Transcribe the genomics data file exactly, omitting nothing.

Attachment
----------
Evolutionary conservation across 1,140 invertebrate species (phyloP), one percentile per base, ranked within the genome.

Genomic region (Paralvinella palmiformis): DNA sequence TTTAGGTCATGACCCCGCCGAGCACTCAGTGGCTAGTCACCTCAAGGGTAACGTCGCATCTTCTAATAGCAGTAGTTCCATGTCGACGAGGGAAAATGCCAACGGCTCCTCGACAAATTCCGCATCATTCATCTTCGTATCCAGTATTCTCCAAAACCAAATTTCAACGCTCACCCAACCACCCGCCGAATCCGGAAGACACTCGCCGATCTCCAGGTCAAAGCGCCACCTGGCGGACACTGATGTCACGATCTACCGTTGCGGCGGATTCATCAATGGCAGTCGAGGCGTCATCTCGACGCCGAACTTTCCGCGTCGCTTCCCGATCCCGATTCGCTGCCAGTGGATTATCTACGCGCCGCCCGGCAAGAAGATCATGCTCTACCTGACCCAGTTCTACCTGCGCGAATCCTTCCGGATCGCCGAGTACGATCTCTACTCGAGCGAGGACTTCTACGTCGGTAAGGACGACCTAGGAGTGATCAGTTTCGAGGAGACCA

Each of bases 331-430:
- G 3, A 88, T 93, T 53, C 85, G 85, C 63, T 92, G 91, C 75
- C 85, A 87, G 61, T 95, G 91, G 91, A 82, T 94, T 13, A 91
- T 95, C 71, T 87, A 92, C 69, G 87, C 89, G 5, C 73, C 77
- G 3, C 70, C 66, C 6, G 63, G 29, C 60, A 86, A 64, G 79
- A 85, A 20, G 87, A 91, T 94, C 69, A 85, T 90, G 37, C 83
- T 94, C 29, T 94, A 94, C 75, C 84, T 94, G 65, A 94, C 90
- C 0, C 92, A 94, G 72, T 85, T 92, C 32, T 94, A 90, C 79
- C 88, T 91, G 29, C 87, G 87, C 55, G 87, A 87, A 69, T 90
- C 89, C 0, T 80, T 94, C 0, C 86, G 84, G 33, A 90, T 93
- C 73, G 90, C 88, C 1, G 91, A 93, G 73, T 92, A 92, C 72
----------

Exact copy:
Evolutionary conservation across 1,140 invertebrate species (phyloP), one percentile per base, ranked within the genome.

Genomic region (Paralvinella palmiformis): DNA sequence TTTAGGTCATGACCCCGCCGAGCACTCAGTGGCTAGTCACCTCAAGGGTAACGTCGCATCTTCTAATAGCAGTAGTTCCATGTCGACGAGGGAAAATGCCAACGGCTCCTCGACAAATTCCGCATCATTCATCTTCGTATCCAGTATTCTCCAAAACCAAATTTCAACGCTCACCCAACCACCCGCCGAATCCGGAAGACACTCGCCGATCTCCAGGTCAAAGCGCCACCTGGCGGACACTGATGTCACGATCTACCGTTGCGGCGGATTCATCAATGGCAGTCGAGGCGTCATCTCGACGCCGAACTTTCCGCGTCGCTTCCCGATCCCGATTCGCTGCCAGTGGATTATCTACGCGCCGCCCGGCAAGAAGATCATGCTCTACCTGACCCAGTTCTACCTGCGCGAATCCTTCCGGATCGCCGAGTACGATCTCTACTCGAGCGAGGACTTCTACGTCGGTAAGGACGACCTAGGAGTGATCAGTTTCGAGGAGACCA

Each of bases 331-430:
- G 3, A 88, T 93, T 53, C 85, G 85, C 63, T 92, G 91, C 75
- C 85, A 87, G 61, T 95, G 91, G 91, A 82, T 94, T 13, A 91
- T 95, C 71, T 87, A 92, C 69, G 87, C 89, G 5, C 73, C 77
- G 3, C 70, C 66, C 6, G 63, G 29, C 60, A 86, A 64, G 79
- A 85, A 20, G 87, A 91, T 94, C 69, A 85, T 90, G 37, C 83
- T 94, C 29, T 94, A 94, C 75, C 84, T 94, G 65, A 94, C 90
- C 0, C 92, A 94, G 72, T 85, T 92, C 32, T 94, A 90, C 79
- C 88, T 91, G 29, C 87, G 87, C 55, G 87, A 87, A 69, T 90
- C 89, C 0, T 80, T 94, C 0, C 86, G 84, G 33, A 90, T 93
- C 73, G 90, C 88, C 1, G 91, A 93, G 73, T 92, A 92, C 72